Last week I attended a PD for Teachers hosted by the University of Waikato Economics Department. Amongst the presentations was one on Developments in Environmental Policy. Questions were asked as to what is the Economic Way of Thinking about Pollution:
* What is the ‘efficient’ level of pollution?
* Rarely zero – choices have to be made* How should we get there?
* How can this be achieved at least cost?
* Who should bear the cost?
One particular example that was presented was the “Nutrient emissions reduction scenarios in the North Sea”. Ultimately for economists it is a cost benefit analysis with – Marginal Abatement Costs v Marginal Damage Costs (See graph below).
Theoretical representation of different management positions based on economic considerations and different interpretations of the precautionary principle (assuming that all cost can be expressed in monetary terms). Marginal abatement costs (ranging between AC1 and AC2) and marginal damage costs to the environment (ranging between DC1 and DC2) are shown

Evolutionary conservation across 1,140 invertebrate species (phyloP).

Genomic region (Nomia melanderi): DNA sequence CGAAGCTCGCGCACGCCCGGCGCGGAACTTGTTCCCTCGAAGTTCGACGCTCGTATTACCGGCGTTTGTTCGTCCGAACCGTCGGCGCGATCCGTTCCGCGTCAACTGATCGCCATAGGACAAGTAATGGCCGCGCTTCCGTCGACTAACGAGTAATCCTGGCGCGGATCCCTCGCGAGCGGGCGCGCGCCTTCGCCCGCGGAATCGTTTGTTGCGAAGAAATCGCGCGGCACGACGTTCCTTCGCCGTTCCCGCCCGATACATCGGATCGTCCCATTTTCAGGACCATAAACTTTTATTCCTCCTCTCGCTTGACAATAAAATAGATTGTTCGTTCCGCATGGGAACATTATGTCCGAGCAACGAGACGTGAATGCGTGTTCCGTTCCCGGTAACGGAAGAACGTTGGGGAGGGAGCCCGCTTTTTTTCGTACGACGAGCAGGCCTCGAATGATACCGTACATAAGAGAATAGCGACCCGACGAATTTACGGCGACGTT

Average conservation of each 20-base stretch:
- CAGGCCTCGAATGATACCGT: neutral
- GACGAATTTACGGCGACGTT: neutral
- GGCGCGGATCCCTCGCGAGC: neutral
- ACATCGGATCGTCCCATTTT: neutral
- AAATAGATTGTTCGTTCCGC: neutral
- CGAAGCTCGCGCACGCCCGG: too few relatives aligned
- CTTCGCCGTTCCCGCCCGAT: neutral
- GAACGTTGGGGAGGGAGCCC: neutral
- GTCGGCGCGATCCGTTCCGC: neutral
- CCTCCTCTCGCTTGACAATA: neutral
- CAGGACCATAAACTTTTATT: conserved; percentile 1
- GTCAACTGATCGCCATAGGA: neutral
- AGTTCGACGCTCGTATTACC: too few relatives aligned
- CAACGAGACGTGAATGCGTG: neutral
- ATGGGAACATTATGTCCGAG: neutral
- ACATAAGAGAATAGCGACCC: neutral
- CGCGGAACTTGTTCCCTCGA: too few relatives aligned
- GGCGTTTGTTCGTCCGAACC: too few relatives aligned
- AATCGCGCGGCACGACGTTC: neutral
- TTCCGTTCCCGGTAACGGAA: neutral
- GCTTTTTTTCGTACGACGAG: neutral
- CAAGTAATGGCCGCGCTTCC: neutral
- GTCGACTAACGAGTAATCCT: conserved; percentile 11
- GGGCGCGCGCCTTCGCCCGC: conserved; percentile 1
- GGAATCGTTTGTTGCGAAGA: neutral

The letters on the horizontal axis represent the following:
A = Strict Precautionary Principle (As near as possible to pristine condition)
B = Precautionary Principle implemented through the best available technology
B – C = Safety Margin
C – E = Risk threshold zone of uncertainty
D = Implementation of the best available technology not entailed excessive costs for society
F – G = Economic Optimal zone
H = Implementation of the best available technology not entailing excessive private costs